KNOCKING ON HEAVEN’S DOOR by Deirdre Lenehan

Schooldays. Bells ringing. Girls tumbling out through classroom doors.  Footsteps echoing along a corridor towards a distant stairwell.  Turning onto the landing at the grey end wall, and then the starkly simple choice to go upstairs or down.

Adolescence… a time for dreaming. The dream world conjured a door in the bleak grey wall on that second floor landing, which appeared so real it required regular checking to confirm the facts. A memory of standing outside the school building, neck craning upwards, staring at a gable end wall, puzzled… no, the material world clearly indicated, no place for a doorway to lead to.

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The dream so unequivocally imaged a door, simply there, silent, waiting, and an awareness of a space beyond, a room maybe? No attempt made to enter; all was quiet and still, yet with a vibration of aliveness. An invitation or call… but to where, to what?  Delusion perhaps?

For many years after, the dream continued to weave its way through the fabric of the mind, time and distance playing tricks on memory. Some thirty odd years later, prior to the school’s eventual closure, a farewell visit was arranged and, unknown to others present, the first port of call was the landing on that set of stairs. Upon which, the more fully formed adult brain could most definitely confirm that the door was a figment of the imagination. Chapter firmly closed.

Fast forward another ten years or so to an art class in the Burren, Co. Clare with the theme of ‘Dreamlands’, an invitation to visit landscapes of significance, real or imagined, past, present, or future, through the medium of paper and paint.  The long buried memory of the imaginary door instantly returned… but why? Why so vividly remembered in response to this topic? Being in an art class that morning, and with no shaft of inspiration, the only sensible thing to do was to attempt a depiction of this long forgotten image. The process of externalisation revealed new details… the door colour is dark blue, somewhat translucent, with a deep purple frame… why it is so is unknown, mysterious… the journey of discovery is achingly slow.

On the way home that day, the door that had materialised on paper opened with a clear view; uncharacteristically, the next step became clear.  The further artistic undertaking was not to be of landscapes without, but of landscapes within.  A decisive pathway… for a change!  Perhaps the child’s imagination sought an alternative escape from the difficulties of the temporal world; today a middle-aged reality check confirms there’s but one way out.  So, why not enter fully into existence, and explore the internal biological terrain of the body; after all, contained within a single human cell is a world as complicated and extraordinary as a galaxy.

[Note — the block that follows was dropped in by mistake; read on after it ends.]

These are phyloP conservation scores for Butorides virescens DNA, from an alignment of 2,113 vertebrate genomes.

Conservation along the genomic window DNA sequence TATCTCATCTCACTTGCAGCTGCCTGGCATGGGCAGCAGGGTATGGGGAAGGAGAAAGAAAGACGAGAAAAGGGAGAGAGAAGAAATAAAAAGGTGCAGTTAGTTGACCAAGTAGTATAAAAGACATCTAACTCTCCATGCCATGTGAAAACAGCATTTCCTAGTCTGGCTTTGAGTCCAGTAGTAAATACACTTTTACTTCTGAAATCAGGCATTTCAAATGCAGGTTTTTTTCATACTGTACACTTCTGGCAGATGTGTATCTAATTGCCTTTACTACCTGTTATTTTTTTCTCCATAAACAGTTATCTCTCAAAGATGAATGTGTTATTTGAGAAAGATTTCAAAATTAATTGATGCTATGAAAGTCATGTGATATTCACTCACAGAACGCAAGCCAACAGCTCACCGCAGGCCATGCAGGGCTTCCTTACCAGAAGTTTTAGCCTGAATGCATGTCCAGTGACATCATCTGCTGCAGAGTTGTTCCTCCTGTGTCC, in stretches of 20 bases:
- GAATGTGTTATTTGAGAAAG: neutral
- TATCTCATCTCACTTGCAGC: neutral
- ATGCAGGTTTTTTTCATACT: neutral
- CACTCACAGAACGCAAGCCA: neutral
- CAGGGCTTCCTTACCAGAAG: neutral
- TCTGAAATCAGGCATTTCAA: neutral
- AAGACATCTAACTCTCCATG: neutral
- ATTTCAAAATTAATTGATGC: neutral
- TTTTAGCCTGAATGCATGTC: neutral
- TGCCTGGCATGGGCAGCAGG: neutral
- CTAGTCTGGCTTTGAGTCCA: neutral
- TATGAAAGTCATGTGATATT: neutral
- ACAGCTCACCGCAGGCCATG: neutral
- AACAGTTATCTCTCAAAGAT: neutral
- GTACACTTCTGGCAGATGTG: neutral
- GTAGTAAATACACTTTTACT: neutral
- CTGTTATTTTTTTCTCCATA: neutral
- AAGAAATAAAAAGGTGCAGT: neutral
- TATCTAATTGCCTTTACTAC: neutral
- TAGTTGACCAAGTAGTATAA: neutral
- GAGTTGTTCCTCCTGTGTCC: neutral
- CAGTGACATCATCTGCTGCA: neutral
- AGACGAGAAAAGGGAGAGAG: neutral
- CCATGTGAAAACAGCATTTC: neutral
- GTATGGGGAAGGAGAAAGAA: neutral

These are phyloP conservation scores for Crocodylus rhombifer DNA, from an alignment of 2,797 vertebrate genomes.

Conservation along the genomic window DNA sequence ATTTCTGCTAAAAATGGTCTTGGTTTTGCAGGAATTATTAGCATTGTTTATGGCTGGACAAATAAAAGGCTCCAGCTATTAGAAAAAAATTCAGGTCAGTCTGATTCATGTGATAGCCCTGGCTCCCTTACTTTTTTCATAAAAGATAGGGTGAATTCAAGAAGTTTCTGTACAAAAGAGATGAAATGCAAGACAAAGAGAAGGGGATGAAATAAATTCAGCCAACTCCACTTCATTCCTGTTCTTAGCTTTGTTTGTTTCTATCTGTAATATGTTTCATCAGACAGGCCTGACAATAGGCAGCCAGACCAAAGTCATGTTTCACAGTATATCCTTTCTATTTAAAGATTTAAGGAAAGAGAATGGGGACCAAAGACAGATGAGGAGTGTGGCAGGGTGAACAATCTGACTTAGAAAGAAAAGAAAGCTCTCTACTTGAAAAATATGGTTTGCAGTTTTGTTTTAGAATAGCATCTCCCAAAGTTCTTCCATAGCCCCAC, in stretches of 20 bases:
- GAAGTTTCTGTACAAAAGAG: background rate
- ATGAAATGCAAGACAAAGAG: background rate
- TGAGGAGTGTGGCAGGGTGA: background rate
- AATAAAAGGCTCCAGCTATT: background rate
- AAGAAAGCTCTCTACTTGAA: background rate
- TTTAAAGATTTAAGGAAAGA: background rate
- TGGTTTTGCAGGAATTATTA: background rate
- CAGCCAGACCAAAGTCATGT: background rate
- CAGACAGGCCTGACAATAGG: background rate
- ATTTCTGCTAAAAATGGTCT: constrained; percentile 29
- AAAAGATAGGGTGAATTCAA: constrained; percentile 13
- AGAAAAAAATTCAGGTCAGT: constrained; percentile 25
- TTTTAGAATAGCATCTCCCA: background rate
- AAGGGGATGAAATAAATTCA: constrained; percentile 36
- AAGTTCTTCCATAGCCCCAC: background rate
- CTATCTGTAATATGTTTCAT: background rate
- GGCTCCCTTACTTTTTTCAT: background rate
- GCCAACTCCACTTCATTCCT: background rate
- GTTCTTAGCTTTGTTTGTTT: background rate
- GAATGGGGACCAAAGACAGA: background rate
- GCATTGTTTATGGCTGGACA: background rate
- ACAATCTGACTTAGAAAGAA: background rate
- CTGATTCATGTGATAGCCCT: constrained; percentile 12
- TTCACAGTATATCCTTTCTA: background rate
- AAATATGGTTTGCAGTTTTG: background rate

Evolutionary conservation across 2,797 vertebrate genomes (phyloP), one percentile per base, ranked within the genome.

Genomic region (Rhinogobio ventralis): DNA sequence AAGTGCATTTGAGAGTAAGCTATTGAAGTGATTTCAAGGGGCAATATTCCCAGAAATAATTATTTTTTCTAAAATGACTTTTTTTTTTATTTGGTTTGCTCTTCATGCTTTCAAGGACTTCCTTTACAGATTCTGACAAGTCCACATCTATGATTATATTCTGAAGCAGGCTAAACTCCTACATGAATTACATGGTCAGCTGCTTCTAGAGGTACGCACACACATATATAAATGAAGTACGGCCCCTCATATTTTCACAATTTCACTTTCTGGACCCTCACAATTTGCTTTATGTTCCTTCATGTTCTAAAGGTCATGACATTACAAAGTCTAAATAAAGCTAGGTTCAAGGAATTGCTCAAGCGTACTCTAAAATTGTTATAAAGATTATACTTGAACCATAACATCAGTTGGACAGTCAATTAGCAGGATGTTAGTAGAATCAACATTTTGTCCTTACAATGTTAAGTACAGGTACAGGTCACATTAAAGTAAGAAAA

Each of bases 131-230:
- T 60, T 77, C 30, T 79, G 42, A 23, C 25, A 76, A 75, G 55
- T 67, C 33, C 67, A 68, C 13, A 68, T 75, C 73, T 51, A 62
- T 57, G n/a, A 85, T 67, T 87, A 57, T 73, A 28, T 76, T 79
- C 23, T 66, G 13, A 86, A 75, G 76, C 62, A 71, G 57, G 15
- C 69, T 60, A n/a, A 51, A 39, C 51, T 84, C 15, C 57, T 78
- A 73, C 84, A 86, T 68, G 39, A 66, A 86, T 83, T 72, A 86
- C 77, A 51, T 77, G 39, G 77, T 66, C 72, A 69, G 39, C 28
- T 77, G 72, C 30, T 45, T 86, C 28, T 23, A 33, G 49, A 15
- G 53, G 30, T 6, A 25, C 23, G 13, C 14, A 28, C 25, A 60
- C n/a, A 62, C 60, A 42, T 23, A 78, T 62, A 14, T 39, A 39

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There are intriguing spaces within the brain, filled with circulating fluid that is generated three or four times a day, interconnected by canals and aqueducts and cisterns; what would it be like to enter these spaces through a blue door? As if a minnow, swimming and following the internal contours, attempting to imagine-sense what it’s like on the inside, taking a living tour through anatomy.

The rudimentary stages of image-making surprisingly reveal how fluid and watery our interior seems to be… as if there’s a sea inside; there are strange sea creatures emerging on paper from internal oceans. Of course, water is the most abundant molecule in the human body, and life is thought to have originated in the sea, as single-celled organisms. And curiously, there is considerable similarity between the mineral compositions of seawater and blood plasma.

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When attentive, images seem to arise in the mind before words materialise, often seeming to convey the communications of the body, sometimes understood, more often not.  Transmission of information via the senses may perhaps be more accessible.  Combining sense and image impressions in the process of artistic exploration offers the possibility of furthering the conversation between body and mind, and into the bargain, might help address the question of who, or what, am I?  And… this may be the beginning of an actual, real, art project!

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New research shows passing through doorways is a cause of memory lapses, forgetting what we were going to do, or get, or find.  An interesting idea, which immediately raises a question in light of the subtheme of ‘Dreamlands’: “I am here but I long to be somewhere else. I am there but I’d love to return”.   Is it possible we’re here to remember something, and if so, what might it be?

The resurfaced dream image and its current direction lead to speculation about conceivable meanings and significance.  Might the door symbolise the possibility of transcendence, and the stairs represent the opposites and dualism, of the phenomenal world?  If humankind has evolved from single celled sea creatures into complex entities with reptilian and limbic brains and now a neocortex, presumably there’s an ongoing process of evolution, and if so, towards what? Are human beings required to be conscious of, and play a part in, the evolutionary process? Might the material body be a gateway to a subtler universe within that permeates throughout all and everything?  Who knows?